It might be helpful to think of it this way: You can go to five different PCA churches, with the same Scriptural bedrock as we have, and the same doctrinal foundation that we have, and yet those five churches, in how they worship, and in how they do ministry, can look very, very different from one another. Those differences are often rooted in different theological values. The difference is not whether we believe in the Bible, or the same doctrinal standards, but rather, what are the values we have focused on and how have we sought to apply them.

That is where a “theological vision” fits, in relation to other aspects of who we are as a church.

What Is the Goal of a Theological Vision?

Second, what is the goal of a theological vision?

The goal of a theological vision is to help us bridge the gap between our doctrinal foundation, and the concrete details of how we will do ministry as a church, in a way that intentionally keeps with our theological values.

Let’s break that down a little bit. We have a core theology, as Christians and as a church. We have that on one end. And then, on the other end, we have our particular situation – our specific ministry setting, in this congregation, at this particular time, in this particular place, living in this particular culture.

We have these two things. And we need to recognize that there is something of a gap between them. There is an open question of how, exactly, we will apply our theology to our particular time, and place, and setting. And that is not an automatic thing. First, many details of application are left unspoken both in our doctrinal standards, and in the Bible itself. A huge amount of detail is left unspoken. There’s a gap that needs to be bridged. And different churches do that in different ways, depending both on what they value, and what their immediate context is.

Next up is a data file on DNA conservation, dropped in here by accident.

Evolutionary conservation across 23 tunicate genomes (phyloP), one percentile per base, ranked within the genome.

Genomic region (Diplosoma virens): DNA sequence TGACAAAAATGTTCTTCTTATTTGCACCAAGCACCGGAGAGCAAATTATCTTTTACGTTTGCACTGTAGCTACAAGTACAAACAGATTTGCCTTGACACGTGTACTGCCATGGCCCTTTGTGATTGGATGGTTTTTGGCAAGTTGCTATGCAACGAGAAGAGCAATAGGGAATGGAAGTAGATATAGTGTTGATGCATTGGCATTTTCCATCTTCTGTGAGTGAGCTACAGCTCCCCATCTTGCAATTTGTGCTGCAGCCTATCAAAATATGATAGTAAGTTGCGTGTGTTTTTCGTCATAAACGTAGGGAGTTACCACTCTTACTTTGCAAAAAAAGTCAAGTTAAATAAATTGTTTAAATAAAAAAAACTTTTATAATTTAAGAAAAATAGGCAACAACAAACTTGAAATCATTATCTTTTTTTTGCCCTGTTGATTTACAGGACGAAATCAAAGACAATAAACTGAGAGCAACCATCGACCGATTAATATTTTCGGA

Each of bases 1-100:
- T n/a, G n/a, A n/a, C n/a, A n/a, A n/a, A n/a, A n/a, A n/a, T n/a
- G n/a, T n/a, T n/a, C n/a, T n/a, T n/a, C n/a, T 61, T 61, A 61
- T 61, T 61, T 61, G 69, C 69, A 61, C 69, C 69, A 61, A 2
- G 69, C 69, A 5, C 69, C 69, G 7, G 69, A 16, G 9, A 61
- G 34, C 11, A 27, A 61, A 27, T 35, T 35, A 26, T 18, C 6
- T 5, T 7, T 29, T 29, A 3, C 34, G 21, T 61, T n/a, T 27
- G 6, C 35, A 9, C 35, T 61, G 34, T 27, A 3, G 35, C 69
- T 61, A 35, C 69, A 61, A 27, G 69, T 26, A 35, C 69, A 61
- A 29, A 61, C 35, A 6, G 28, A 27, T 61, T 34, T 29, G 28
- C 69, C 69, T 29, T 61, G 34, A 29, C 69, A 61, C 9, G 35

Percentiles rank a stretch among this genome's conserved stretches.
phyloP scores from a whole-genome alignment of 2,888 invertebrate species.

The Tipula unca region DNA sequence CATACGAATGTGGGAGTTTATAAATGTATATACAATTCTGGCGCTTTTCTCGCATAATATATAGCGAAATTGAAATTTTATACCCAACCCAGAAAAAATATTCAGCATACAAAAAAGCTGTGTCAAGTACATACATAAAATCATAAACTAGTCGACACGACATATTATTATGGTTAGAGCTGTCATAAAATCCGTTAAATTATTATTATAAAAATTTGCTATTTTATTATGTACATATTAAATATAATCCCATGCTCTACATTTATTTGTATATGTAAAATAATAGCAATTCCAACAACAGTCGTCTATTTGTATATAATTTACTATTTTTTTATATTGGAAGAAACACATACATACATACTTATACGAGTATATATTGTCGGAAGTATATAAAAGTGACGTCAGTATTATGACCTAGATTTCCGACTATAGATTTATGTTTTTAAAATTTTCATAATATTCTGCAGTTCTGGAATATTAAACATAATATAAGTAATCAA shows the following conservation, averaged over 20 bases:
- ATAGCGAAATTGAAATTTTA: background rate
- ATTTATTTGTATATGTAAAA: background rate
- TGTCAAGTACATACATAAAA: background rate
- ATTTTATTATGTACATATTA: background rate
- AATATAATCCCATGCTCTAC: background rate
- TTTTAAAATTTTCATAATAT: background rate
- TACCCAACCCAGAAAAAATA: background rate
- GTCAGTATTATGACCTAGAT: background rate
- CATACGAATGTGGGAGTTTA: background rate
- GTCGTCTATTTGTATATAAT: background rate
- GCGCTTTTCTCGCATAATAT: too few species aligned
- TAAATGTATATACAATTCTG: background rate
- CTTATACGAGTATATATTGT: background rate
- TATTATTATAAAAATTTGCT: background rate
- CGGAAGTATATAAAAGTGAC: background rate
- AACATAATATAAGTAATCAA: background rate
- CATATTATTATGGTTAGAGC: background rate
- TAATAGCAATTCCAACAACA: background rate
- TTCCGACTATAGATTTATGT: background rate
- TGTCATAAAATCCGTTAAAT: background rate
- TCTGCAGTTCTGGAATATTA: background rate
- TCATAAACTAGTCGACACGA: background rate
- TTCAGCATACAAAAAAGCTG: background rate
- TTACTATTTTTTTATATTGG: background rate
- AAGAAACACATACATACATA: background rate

Different contexts will require different applications in the life of a church. But different values will result in different applications as well.

The goal of articulating our theological vision is to be intentional about all three of those things. To be clear about not only our doctrinal beliefs, but about the needs of our particular settings, and the values we want to preserve and draw from as we seek to bridge that gap in our ministry and life as a church.

In this series we are focusing especially on three types of values.

The first is our core purpose. That is what we talked about this morning – that the purpose of our church is to be God’s instruments in making, maintaining, and maturing disciples for Jesus Christ. That is a key principle that must guide how do what we do together, to keep us from losing our way in the details.

Our second set of values are our core values. These are things we highly value in how we operate and work, and which we see already are a part of our life and ministry. For these we identified four things:

  • Deep Exposition of the Holy Scriptures
  • Thoughtful & Robust Liturgical Worship